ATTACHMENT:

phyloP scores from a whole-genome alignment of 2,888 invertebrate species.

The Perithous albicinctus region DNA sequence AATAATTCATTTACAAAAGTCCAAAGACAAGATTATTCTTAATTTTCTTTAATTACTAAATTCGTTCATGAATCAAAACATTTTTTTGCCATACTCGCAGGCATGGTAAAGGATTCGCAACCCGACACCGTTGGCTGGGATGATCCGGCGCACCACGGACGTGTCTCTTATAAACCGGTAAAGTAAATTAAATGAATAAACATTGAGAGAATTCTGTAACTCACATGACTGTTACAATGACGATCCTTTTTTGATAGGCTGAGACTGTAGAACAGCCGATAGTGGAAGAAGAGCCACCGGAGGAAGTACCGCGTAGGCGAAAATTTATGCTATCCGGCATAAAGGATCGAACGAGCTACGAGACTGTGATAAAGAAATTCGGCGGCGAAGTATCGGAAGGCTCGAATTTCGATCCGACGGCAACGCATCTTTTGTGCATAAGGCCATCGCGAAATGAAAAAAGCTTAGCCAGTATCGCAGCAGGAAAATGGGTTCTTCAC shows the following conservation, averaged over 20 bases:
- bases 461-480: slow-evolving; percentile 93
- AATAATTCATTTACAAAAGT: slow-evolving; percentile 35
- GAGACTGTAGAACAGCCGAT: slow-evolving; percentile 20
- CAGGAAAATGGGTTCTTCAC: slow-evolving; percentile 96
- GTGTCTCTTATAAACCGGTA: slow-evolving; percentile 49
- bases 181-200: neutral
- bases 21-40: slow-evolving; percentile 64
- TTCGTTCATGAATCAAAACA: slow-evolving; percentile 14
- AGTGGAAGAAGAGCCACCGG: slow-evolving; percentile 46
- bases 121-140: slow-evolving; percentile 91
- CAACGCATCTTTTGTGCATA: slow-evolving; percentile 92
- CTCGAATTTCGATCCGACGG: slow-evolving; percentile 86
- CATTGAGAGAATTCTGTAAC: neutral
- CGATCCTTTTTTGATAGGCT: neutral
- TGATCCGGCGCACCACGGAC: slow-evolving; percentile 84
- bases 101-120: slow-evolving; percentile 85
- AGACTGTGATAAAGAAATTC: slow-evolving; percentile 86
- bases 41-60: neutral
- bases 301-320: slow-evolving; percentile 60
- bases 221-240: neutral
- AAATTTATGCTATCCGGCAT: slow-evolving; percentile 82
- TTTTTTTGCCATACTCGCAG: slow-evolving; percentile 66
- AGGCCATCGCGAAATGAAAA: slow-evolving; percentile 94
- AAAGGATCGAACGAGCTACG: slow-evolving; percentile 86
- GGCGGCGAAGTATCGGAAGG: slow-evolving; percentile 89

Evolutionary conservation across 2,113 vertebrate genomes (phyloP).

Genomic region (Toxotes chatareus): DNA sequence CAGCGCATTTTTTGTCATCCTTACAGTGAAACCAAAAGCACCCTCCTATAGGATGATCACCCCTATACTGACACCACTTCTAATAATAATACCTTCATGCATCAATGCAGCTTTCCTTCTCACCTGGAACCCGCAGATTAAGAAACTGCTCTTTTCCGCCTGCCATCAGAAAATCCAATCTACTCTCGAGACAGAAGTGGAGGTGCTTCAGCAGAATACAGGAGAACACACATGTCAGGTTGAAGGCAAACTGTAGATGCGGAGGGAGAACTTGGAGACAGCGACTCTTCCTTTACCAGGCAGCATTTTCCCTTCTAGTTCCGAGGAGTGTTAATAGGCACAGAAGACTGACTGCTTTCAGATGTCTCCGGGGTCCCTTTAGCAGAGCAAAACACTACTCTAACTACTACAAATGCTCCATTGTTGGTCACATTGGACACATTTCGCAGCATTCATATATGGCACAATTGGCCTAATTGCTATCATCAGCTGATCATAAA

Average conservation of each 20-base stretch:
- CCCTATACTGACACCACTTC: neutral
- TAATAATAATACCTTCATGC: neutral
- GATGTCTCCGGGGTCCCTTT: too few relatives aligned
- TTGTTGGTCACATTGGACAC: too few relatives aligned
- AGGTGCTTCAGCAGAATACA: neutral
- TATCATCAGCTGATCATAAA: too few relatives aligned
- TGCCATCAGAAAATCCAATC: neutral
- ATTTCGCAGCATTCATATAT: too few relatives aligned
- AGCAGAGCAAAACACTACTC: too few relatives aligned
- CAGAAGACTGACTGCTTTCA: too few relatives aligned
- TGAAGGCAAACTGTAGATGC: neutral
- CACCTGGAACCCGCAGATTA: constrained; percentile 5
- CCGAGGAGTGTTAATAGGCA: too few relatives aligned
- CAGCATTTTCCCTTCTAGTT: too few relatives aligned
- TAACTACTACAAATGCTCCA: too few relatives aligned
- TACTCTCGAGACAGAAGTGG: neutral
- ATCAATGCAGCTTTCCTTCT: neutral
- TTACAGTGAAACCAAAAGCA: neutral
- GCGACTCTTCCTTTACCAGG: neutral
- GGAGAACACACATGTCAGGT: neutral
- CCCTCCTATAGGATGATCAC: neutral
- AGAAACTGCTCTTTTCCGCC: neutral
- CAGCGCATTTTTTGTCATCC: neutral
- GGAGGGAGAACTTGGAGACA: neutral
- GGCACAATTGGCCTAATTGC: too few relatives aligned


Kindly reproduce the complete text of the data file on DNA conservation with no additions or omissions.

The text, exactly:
phyloP scores from a whole-genome alignment of 2,888 invertebrate species.

The Perithous albicinctus region DNA sequence AATAATTCATTTACAAAAGTCCAAAGACAAGATTATTCTTAATTTTCTTTAATTACTAAATTCGTTCATGAATCAAAACATTTTTTTGCCATACTCGCAGGCATGGTAAAGGATTCGCAACCCGACACCGTTGGCTGGGATGATCCGGCGCACCACGGACGTGTCTCTTATAAACCGGTAAAGTAAATTAAATGAATAAACATTGAGAGAATTCTGTAACTCACATGACTGTTACAATGACGATCCTTTTTTGATAGGCTGAGACTGTAGAACAGCCGATAGTGGAAGAAGAGCCACCGGAGGAAGTACCGCGTAGGCGAAAATTTATGCTATCCGGCATAAAGGATCGAACGAGCTACGAGACTGTGATAAAGAAATTCGGCGGCGAAGTATCGGAAGGCTCGAATTTCGATCCGACGGCAACGCATCTTTTGTGCATAAGGCCATCGCGAAATGAAAAAAGCTTAGCCAGTATCGCAGCAGGAAAATGGGTTCTTCAC shows the following conservation, averaged over 20 bases:
- bases 461-480: slow-evolving; percentile 93
- AATAATTCATTTACAAAAGT: slow-evolving; percentile 35
- GAGACTGTAGAACAGCCGAT: slow-evolving; percentile 20
- CAGGAAAATGGGTTCTTCAC: slow-evolving; percentile 96
- GTGTCTCTTATAAACCGGTA: slow-evolving; percentile 49
- bases 181-200: neutral
- bases 21-40: slow-evolving; percentile 64
- TTCGTTCATGAATCAAAACA: slow-evolving; percentile 14
- AGTGGAAGAAGAGCCACCGG: slow-evolving; percentile 46
- bases 121-140: slow-evolving; percentile 91
- CAACGCATCTTTTGTGCATA: slow-evolving; percentile 92
- CTCGAATTTCGATCCGACGG: slow-evolving; percentile 86
- CATTGAGAGAATTCTGTAAC: neutral
- CGATCCTTTTTTGATAGGCT: neutral
- TGATCCGGCGCACCACGGAC: slow-evolving; percentile 84
- bases 101-120: slow-evolving; percentile 85
- AGACTGTGATAAAGAAATTC: slow-evolving; percentile 86
- bases 41-60: neutral
- bases 301-320: slow-evolving; percentile 60
- bases 221-240: neutral
- AAATTTATGCTATCCGGCAT: slow-evolving; percentile 82
- TTTTTTTGCCATACTCGCAG: slow-evolving; percentile 66
- AGGCCATCGCGAAATGAAAA: slow-evolving; percentile 94
- AAAGGATCGAACGAGCTACG: slow-evolving; percentile 86
- GGCGGCGAAGTATCGGAAGG: slow-evolving; percentile 89

Evolutionary conservation across 2,113 vertebrate genomes (phyloP).

Genomic region (Toxotes chatareus): DNA sequence CAGCGCATTTTTTGTCATCCTTACAGTGAAACCAAAAGCACCCTCCTATAGGATGATCACCCCTATACTGACACCACTTCTAATAATAATACCTTCATGCATCAATGCAGCTTTCCTTCTCACCTGGAACCCGCAGATTAAGAAACTGCTCTTTTCCGCCTGCCATCAGAAAATCCAATCTACTCTCGAGACAGAAGTGGAGGTGCTTCAGCAGAATACAGGAGAACACACATGTCAGGTTGAAGGCAAACTGTAGATGCGGAGGGAGAACTTGGAGACAGCGACTCTTCCTTTACCAGGCAGCATTTTCCCTTCTAGTTCCGAGGAGTGTTAATAGGCACAGAAGACTGACTGCTTTCAGATGTCTCCGGGGTCCCTTTAGCAGAGCAAAACACTACTCTAACTACTACAAATGCTCCATTGTTGGTCACATTGGACACATTTCGCAGCATTCATATATGGCACAATTGGCCTAATTGCTATCATCAGCTGATCATAAA

Average conservation of each 20-base stretch:
- CCCTATACTGACACCACTTC: neutral
- TAATAATAATACCTTCATGC: neutral
- GATGTCTCCGGGGTCCCTTT: too few relatives aligned
- TTGTTGGTCACATTGGACAC: too few relatives aligned
- AGGTGCTTCAGCAGAATACA: neutral
- TATCATCAGCTGATCATAAA: too few relatives aligned
- TGCCATCAGAAAATCCAATC: neutral
- ATTTCGCAGCATTCATATAT: too few relatives aligned
- AGCAGAGCAAAACACTACTC: too few relatives aligned
- CAGAAGACTGACTGCTTTCA: too few relatives aligned
- TGAAGGCAAACTGTAGATGC: neutral
- CACCTGGAACCCGCAGATTA: constrained; percentile 5
- CCGAGGAGTGTTAATAGGCA: too few relatives aligned
- CAGCATTTTCCCTTCTAGTT: too few relatives aligned
- TAACTACTACAAATGCTCCA: too few relatives aligned
- TACTCTCGAGACAGAAGTGG: neutral
- ATCAATGCAGCTTTCCTTCT: neutral
- TTACAGTGAAACCAAAAGCA: neutral
- GCGACTCTTCCTTTACCAGG: neutral
- GGAGAACACACATGTCAGGT: neutral
- CCCTCCTATAGGATGATCAC: neutral
- AGAAACTGCTCTTTTCCGCC: neutral
- CAGCGCATTTTTTGTCATCC: neutral
- GGAGGGAGAACTTGGAGACA: neutral
- GGCACAATTGGCCTAATTGC: too few relatives aligned